The answer to many problems around the house is often ‘put it in the wardrobe’. Files all over the kitchen table? Shove them in the wardrobe. Too many towels to fit in the bathroom store cupboard? Put them in the wardrobe. Old laptop lying around? It can go and live in the wardrobe. Dining room table leg fallen off? Put it in the wardrobe.
The wardrobe soon becomes fuller than Professor Kirke’s, and that had Narnia at the back of it (no, we *definitely* didn’t have to Google who that wardrobe actually belonged to…), yet somehow it contains very few clothes – they’re all over the floor.
A completely ridiculous situation, but one that we’re going to help you resolve. Right now.
Tackle that floordrobe
Okay, so it might technically be easier to grab your clothes from the floor by your bed when you wake up with precisely two minutes and 26 seconds left to leave the house in the morning, but this is not the kind of treatment that your clothes deserve. Clothes have feelings too. Yep, we said it. You didn’t think toys did either, did you? Woody and Buzz. That’s all we’re saying.
Set aside some time to hang up as many items of clothing as you can. Pour yourself a gin first if you think that’ll help. We’re not here to judge. Hanging things up means they’re less likely to need ironing. If they’ve been part of the floordrobe for a really long time though, you might need an extra helping hand from one of our Tefal Garment Steamers, which will help drop out the creases and sanitise the clothes at the same time (because are you sure they’re actually ALL clean clothes?).
Also, hanging them up means your clothes won’t get quite so covered in dust/dog hair/general bits of floor, so you’ll look a whole lot smarter too. Even when you wake up with two minutes and 26 seconds to spare.
If wardrobe space is tight because of all those files/towels/dining room table legs, take the time to put everything away in its proper place. It’ll be worth it in the long run, trust us. And pour another gin if you need to.
The beauty of hanging everything up, and folding what can’t be hung neatly, means you can see exactly what you’ve got. You probably don’t need all 12 of those white t-shirts, and you most certainly do not need to keep those trousers with the skirt attached to the top. We still have no idea what they were all about.
Anything that’s worn, moth-eaten, has holes in or has most definitely seen better days should be binned. Unleash your ruthless side. You rebel.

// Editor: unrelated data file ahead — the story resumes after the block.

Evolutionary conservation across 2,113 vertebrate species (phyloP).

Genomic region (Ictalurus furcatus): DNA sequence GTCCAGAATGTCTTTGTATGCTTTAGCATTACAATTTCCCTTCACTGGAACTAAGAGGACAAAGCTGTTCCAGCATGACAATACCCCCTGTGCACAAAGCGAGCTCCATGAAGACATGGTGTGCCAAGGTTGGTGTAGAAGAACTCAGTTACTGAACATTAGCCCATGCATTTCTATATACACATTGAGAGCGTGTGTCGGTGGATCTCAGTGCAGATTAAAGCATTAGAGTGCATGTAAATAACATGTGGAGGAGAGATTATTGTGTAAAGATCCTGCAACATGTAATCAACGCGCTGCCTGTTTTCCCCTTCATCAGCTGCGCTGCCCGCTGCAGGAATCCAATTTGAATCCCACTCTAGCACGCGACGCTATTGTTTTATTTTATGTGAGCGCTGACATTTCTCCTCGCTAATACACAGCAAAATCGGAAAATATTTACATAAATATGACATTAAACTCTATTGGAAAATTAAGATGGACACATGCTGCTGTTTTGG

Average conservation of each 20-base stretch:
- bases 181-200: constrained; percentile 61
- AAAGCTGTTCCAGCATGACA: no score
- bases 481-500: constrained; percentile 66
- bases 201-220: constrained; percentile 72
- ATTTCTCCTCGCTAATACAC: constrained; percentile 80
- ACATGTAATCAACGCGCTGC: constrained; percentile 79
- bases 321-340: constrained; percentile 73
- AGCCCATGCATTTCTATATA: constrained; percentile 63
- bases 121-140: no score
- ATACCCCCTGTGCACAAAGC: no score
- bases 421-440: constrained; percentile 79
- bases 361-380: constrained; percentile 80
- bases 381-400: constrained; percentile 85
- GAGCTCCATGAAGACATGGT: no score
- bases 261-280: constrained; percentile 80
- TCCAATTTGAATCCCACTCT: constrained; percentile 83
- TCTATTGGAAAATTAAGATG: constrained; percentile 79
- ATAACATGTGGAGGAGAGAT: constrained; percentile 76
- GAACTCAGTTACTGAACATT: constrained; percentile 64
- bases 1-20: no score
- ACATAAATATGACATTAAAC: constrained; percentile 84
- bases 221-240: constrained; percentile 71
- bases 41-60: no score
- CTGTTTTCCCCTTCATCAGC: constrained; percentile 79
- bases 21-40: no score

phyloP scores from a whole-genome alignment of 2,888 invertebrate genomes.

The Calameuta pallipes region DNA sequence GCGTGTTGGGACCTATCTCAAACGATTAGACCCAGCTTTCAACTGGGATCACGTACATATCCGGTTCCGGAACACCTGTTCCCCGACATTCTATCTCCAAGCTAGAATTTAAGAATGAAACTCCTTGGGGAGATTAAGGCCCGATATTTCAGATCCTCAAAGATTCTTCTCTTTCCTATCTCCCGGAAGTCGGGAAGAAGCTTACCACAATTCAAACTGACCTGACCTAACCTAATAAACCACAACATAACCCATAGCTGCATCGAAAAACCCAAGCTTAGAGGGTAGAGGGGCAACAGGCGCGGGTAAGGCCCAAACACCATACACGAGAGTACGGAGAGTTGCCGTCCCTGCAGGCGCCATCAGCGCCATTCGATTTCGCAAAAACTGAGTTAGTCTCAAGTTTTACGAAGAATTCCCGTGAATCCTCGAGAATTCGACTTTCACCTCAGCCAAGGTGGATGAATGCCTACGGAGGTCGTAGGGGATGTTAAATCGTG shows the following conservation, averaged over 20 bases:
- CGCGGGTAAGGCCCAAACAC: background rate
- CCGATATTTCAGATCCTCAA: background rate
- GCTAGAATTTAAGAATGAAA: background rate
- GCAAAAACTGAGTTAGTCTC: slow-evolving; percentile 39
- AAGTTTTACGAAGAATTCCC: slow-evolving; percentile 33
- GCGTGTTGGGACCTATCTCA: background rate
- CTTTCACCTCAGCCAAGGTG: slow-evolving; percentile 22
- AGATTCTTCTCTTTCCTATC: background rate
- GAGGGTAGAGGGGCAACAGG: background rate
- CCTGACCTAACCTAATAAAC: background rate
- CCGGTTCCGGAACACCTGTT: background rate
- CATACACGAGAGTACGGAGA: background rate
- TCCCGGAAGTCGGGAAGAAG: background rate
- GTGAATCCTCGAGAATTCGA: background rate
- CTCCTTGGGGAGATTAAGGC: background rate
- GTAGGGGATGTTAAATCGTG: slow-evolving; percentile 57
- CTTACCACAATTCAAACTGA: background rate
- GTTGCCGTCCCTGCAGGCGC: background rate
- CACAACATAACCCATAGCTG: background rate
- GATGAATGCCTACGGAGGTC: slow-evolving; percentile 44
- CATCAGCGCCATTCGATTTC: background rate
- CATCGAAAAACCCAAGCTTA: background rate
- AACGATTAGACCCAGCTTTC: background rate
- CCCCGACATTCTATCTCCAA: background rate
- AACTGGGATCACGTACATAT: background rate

Decide what you want to keep, using the rule that if it’s not been worn for a whole season, you probably don’t need it. If you were too embarrassed to wear that ‘prosecco-ho-ho-ho’ jumper last Christmas, you probably will be next year too.
Items in a decent condition are guaranteed to be gratefully received by your local charity shop. It’s a chance to make extra space in your wardrobe while feeling like the kindest person in the world at the same time. There’s bound to be a fellow ‘prosecco princess’ out there who would love that jumper. And we’re almost sure there’ll be someone who wants that mint green and bubblegum pink shell suit too.
Make some extra pennies
If you think your clobber looks decent enough to sell, it’s worth giving this a go too. eBay is the classic place to go to try to make some money from your old clothes, but there are loads of apps available too that you can use to either swap or sell your garms.
You’re more likely to get a sale if you’ve uploaded a decent picture of what you’re selling and included a detailed description too that covers size, stretchiness, how worn it is, whether there’s any damage and why you’re getting rid of it. ‘Because it has a fake tan stain that you shouldn’t be able to see if you squint’ is not a valid reason.
Unleash your inner Vivienne Westwood
If there’s something you’re planning to get rid of because it’s got a hole in or it no longer fits but you’ve always loved the fabric or have something of a sentimental attachment to it, it’s time to let your inner fashion designer out and get creative.
You don’t need to be an expert seamstress to turn your old scuffed jeans into a pair of denim shorts for the summer, or a floral dress that you no longer wear into a tote bag; start by cutting out a big rectangle shape from the main section of the dress, fold it in half, with the lining side facing upright and sew up the sides.
Use the sleeves to cut out straps, make sure they’re ‘hemmed’ so they won’t fray and attach them to either side of your big rectangle. Then, turn everything the right way around and you’ll have a super useful and unique bag.
We give you permission to feel smug with yourself – and you might be feeling slightly tipsy too, if you followed our gin instructions.